If you like pickles, you’ll need to try growing and planting pickling cucumbers. These tips and information will help you do this! These pickles are great to eat on their own, as a snack or to make pickles out of!
Botanical Information: Cucumis sativus
TA pickled cucumber is a cucumber that has been pickled in a brine, vinegar, or other solution and left to ferment for a period of time.
There are many varieties of pickling cucumbers. The most common are:
Pickling cucumbers are typically a warm-weather plant. Start cucumbers indoors 3-6 weeks before you plan to transplant them into the garden. You can also direct sow them in the garden 2-3 weeks AFTER all danger of frost is passed, and the soil is warm.
Sow the seeds about 1 ½ inches deep and cover the seeds lightly with soil. In rows, plant the seeds a few inches apart, in hills sow 4-5 seeds per hill. Thin the hill grown plants to the best two seedlings when they have their first true set of leaves.
Companions and Enemies
Some plants can help sweet potatoes grow. The most common are dill, legumes, root vegetables and sunflowers.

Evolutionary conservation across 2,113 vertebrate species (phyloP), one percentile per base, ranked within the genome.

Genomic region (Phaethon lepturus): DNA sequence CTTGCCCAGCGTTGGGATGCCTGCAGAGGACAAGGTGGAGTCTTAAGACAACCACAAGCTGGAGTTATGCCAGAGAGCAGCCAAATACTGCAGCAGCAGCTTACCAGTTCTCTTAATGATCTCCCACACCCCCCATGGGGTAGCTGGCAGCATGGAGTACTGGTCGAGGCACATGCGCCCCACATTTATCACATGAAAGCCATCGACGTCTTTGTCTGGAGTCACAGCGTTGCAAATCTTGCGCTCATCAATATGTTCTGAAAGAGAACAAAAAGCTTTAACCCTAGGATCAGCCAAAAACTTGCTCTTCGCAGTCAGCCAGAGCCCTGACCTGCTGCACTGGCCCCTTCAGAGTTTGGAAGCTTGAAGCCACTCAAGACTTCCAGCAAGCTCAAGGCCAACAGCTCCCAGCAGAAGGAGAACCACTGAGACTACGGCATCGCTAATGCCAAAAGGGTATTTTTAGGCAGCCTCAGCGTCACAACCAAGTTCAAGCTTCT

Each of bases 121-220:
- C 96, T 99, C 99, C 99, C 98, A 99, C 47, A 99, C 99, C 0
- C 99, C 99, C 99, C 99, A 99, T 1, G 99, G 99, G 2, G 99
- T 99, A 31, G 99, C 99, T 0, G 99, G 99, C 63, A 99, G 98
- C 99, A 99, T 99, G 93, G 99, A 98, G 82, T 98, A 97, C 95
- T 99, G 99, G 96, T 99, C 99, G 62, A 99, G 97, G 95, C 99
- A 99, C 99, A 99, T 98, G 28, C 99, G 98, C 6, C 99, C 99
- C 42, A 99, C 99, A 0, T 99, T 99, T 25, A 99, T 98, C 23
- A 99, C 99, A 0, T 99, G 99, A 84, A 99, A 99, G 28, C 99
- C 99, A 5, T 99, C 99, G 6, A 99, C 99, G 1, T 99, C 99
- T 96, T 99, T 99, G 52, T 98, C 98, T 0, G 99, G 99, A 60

On the other hand, some plants will hinder sweet potatoes from growing. The most common are melons, potatoes, sage and fennel.
The main care requirement for cucumbers is water—consistent watering! They need one inch of water per week. Unless temperatures are extreme, more water would be beneficial. You can put your finger in the soil and when it is dry past the first joint of your finger, it is time to water.
It is important to note that inconsistent watering can lead to bitter-tasting fruit.
Full sun is the best opportunity for cucumbers to grow. If pickling cucumbers do not get sufficient light, they are most likely going to produce poor fruit or an overall lower yield. This means, cucumber plants should receive at least 8 hours of sun per day.
Pollination is required for cucumber plants. Without pollination, cucumbers could be deformed, slow growing or even no growth at all. Cucumber plants can be pollinated by bees or other insects. If that is not an option, hand pollinating would be the best option. This can be done by shaking the plants.
The most common insects or infections that bother cucumbers are cucumber beetles and powdery mildew.
Harvesting pickling cucumbers varies depends on what type of pickles you plan to make. If you are pickling these cucumbers for sweet pickles, you may harvest them when they are about 2 inches long. If you plan to make dill pickles, you can harvest them when they are 3-4 inches.
Storing & Preparing
Cucumbers are stored both in the fridge as well as on the counter. The counter is especially typical when the cucumbers are going to be pickled.
Once cucumbers are pickled, they should be stored in a cool, dry place. These pickles can be stored for 12 months.
Planting and Growing Pickling Cucumbers can be easy with these tips.